Colombia has always offered delicious coffees but they were not always easy to find. Thanks to the folks at Azahar, who travel nearly all year in search of the best coffees, we are able to take the time to taste these delicious coffees and meet the farmers but still be roasters too! The Azahar team combs through hundreds of microlots from all coffee-growing regions of Colombia at the municipality level. They sort the lots for cup quality, moisture content and water activity, seeking the perfect match of quality and stability. 

Thanks to the hard work and sourcing efforts facilitated by the Azahar team, it is with all this fresh coffee and collected data that our work begins. We travel from our roastery in Seattle down to Azahar's cupping lab in Armenia, Colombia to begin cupping through these top select lots. We usually spend 2-3 days cupping amongst tables of these excellent coffees, selecting what we think are the top 5-6 coffees. 

From there we head out into the field, flying into Pasto and driving high up into the mountains of Nariño, to visit the farms where these coffees are grown. We meet the farmers who grow these microlots, meet their families, spend the day touring their farms with them, and sharing meals with them. In addition to making this connection, we pay them a premium for their crop. This past harvest we paid an average of $3.54/lb FOB. For context, the global coffee commodity market is $1, and Fair Trade is set between $1.20-1.50/lb.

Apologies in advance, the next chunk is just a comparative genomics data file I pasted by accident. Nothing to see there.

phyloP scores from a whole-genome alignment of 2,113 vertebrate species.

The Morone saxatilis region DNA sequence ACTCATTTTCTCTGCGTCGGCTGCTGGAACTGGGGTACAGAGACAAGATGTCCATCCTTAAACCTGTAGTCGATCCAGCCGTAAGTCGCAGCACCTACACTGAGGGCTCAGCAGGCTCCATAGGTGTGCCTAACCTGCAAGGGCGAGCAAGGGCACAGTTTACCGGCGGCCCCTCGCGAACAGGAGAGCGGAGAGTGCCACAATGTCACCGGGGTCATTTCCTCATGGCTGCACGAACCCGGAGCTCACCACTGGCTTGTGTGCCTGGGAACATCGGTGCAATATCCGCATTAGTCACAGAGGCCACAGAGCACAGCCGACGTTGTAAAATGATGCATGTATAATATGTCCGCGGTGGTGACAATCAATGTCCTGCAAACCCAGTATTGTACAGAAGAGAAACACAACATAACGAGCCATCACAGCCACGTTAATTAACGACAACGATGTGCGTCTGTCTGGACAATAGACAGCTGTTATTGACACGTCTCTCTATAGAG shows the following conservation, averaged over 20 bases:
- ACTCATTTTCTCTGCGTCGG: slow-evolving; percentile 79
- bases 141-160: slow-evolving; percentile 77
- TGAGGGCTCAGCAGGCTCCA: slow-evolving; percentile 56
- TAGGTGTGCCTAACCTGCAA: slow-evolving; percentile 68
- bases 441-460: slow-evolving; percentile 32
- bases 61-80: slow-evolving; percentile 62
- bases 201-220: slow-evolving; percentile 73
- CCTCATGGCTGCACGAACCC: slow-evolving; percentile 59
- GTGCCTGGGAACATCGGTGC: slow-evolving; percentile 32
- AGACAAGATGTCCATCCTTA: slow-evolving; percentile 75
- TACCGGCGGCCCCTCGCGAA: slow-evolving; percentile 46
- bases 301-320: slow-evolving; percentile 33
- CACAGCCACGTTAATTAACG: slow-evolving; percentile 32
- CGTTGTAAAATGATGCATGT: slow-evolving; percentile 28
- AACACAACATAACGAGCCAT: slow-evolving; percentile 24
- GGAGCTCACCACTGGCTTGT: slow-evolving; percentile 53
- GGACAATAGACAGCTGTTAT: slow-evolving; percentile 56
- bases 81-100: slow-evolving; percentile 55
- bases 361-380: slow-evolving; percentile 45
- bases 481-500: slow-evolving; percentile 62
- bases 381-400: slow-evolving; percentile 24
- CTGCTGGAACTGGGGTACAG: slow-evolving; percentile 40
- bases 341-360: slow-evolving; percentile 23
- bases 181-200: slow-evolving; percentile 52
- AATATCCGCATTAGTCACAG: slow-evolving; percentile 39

We aren't doing charity work by paying this much. The coffees we purchase are amongst the best microlots in all of Colombia, the farmers deserve this premium. They work hard and smart and produce an excellent product in their green coffee. We often purchase a farmer's entire crop for the season, and we don't do so lightly. It is our honor to pay them for it, and then to roast it for you.  

Man in black t-shirt amongst coffee trees in the mountains of Colombia


Sourcing from Ethiopia

Ethiopia is the only origin within our key line-up that we do not source ourselves directly as creating in-roads and following traceability can be quite difficult within the country. Rather than larger scale coffee farms, much of the coffee grown throughout Ethiopia is produced on a family’s property then combined with the cherries of other small producers at the processing mill nearby. 

Although these families can grow some stunning and high quality coffees, with Ethiopian varietals labeled as heirloom and the consolidation process, traceability and sourcing can be difficult. This is not to say sourcing Ethiopian coffees is not worth it! Offering some of the most intriguing profiles in coffee, an Ethiopian coffee is always on our menu.